In retaliation for the United States repeatedly blocking Antigua from hosting online gambling, the country now plans to launch a website that will sell music, movies, and software from U.S. content-makers without paying royalties to the content’s U.S. copyright holders. It’s not surprising that the Antinguan government denies that the site qualifies as “piracy,” and it’s even less surprising that the U.S. isn’t happy about the site and will try to stop it.
The U.S. has kept Antigua from operating online gambling sites despite a 2005 World Trade Organization ruling that told America to knock it off. The WTO also ruled that to make up for the revenue Antigua was losing from the U.S. keeping their gambling sites out of the American market, Antigua may suspend U.S. copyright laws.
The suspension is not without restrictions, and Antigua has to cap their earnings at $21 million per year. That’s only a fraction of what they were making from online gambling sites before the U.S. blocked them, which an Antiguan representative said was “a multi-billion dollar industry.” The gambling industry also employed five percent of the Antiguan population before the industry plummeted because of the American restrictions.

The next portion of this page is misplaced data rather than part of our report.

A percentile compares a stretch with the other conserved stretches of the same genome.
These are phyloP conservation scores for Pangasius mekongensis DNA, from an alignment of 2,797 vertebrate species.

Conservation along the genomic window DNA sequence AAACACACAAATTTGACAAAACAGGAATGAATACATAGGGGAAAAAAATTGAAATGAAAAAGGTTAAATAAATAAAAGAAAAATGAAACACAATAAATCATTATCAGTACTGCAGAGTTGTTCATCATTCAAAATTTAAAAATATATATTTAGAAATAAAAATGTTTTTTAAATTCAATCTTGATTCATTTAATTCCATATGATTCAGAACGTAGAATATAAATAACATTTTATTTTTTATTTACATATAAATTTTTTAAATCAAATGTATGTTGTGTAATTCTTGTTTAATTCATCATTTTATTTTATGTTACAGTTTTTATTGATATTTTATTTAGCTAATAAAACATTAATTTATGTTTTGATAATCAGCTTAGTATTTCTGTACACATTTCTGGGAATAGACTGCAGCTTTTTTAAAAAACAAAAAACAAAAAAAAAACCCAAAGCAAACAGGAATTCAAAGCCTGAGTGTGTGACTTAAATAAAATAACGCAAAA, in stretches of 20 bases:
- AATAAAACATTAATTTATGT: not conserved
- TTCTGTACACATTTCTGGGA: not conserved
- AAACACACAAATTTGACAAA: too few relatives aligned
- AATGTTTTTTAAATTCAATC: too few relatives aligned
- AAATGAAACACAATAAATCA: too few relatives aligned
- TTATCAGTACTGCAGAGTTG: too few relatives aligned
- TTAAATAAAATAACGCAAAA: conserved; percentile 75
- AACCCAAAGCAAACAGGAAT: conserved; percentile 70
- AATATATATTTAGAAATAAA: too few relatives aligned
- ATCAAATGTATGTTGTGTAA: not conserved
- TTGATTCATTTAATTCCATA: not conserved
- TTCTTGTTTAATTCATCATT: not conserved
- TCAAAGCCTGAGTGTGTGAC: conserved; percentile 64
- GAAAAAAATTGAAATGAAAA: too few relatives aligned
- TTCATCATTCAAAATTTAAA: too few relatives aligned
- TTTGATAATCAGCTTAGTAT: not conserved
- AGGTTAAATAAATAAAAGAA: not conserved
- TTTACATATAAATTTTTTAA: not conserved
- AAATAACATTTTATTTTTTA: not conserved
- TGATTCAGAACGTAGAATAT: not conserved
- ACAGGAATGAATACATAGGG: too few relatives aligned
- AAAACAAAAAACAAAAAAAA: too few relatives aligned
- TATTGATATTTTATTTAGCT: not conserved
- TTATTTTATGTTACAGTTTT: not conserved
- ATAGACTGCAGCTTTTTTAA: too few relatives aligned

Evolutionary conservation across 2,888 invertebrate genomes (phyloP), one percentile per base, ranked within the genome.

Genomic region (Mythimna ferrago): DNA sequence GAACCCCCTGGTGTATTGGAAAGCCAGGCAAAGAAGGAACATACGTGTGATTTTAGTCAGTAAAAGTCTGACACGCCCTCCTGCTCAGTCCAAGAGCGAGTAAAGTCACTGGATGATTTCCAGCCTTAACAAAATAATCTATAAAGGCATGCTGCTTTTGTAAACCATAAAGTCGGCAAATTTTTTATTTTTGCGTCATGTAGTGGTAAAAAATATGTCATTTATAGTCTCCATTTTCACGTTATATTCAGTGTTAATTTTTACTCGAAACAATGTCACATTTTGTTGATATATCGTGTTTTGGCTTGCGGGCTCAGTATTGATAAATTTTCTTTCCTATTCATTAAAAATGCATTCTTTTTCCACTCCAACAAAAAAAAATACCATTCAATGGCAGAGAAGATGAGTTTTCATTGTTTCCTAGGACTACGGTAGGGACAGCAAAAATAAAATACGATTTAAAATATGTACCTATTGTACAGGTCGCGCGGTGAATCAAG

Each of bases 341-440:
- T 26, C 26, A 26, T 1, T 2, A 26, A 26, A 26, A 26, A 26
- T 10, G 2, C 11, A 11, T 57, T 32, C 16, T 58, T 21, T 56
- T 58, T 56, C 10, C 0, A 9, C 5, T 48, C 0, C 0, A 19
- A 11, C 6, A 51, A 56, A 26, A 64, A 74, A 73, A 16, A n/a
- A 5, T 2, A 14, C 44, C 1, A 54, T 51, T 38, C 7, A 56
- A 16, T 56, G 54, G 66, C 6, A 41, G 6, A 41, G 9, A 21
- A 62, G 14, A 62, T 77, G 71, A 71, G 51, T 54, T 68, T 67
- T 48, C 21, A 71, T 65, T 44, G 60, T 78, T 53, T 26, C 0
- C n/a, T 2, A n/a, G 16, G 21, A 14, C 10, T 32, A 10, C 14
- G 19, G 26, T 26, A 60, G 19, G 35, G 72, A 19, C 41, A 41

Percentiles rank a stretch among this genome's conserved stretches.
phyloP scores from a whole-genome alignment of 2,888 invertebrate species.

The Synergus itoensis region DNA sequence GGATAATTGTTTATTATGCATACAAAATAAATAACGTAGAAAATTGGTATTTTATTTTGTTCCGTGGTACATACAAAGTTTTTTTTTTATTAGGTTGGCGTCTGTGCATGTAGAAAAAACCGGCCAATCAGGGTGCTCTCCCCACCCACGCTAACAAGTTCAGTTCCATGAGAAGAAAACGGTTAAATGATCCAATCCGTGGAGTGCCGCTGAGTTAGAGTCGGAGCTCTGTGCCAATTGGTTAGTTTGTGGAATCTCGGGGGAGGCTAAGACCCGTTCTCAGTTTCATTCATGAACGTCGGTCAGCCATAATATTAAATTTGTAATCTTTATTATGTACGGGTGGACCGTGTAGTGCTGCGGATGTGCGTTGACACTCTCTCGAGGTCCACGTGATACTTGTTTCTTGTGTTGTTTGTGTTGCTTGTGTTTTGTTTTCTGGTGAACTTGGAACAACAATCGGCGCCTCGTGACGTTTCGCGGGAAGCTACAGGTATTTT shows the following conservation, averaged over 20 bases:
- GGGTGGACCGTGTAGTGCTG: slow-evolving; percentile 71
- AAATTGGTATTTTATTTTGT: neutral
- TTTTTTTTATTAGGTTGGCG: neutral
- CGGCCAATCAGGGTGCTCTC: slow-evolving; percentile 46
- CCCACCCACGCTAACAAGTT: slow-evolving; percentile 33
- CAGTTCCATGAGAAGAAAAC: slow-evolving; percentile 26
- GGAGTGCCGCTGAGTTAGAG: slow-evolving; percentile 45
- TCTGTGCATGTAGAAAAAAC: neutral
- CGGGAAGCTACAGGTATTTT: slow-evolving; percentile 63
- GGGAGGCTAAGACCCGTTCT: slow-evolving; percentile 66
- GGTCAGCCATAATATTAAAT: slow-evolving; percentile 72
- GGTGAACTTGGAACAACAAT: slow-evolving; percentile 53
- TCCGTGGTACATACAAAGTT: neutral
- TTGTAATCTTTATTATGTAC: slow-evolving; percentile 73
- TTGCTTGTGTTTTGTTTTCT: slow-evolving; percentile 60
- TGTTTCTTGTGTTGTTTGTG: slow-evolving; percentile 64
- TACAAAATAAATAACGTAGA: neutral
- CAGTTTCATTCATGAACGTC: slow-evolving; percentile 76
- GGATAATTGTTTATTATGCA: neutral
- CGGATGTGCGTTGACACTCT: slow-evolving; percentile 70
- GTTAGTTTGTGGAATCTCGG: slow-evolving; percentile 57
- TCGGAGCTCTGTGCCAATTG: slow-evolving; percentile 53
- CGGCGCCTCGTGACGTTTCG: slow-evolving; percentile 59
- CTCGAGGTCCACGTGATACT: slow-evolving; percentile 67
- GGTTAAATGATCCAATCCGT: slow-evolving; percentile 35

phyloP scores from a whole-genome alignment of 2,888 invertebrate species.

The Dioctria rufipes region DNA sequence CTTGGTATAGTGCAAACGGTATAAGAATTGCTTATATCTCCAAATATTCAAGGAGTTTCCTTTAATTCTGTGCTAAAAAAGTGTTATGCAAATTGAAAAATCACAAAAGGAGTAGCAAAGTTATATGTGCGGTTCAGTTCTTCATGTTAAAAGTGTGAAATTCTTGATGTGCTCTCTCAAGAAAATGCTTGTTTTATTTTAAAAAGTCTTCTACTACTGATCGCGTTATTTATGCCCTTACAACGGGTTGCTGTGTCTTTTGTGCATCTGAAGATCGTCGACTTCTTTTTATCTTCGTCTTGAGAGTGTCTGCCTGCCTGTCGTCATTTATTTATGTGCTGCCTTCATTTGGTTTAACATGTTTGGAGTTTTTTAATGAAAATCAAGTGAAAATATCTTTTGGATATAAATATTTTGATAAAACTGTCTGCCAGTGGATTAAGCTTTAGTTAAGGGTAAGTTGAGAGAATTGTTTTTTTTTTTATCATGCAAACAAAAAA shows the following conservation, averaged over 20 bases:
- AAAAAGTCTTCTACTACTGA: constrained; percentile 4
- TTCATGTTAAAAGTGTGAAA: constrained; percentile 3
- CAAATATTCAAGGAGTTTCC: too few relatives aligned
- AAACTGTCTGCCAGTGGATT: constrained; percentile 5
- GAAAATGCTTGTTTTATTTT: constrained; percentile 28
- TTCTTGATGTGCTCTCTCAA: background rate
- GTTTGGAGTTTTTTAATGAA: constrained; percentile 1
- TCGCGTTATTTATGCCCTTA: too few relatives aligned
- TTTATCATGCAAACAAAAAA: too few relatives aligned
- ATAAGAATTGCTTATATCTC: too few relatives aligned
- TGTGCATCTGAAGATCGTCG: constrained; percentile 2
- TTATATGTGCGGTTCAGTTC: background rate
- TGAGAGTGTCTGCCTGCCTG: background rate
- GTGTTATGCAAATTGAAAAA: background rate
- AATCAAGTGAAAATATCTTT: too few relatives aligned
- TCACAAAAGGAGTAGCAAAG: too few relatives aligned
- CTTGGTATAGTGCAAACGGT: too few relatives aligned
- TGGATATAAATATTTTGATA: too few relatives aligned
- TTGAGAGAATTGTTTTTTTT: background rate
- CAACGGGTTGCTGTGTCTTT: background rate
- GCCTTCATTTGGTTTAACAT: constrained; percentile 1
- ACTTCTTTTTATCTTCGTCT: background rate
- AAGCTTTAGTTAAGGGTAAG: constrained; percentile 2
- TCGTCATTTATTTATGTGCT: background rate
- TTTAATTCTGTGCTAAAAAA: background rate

Antigua already has permission to ignore U.S. copyright laws, but they’re waiting to be able to give the WTO the specifics on the site before it launches. Last month, the U.S. prevented Antigua from giving these details in a WTO meeting. TorrentFreak is reporting that one possible structure for the site will be to charge users a $5 monthly fee for unlimited content, essentially making Antigua a bootleg Hulu.
Wouldn’t it just be better for everyone if America lifted the stupid ban on Internet gambling?
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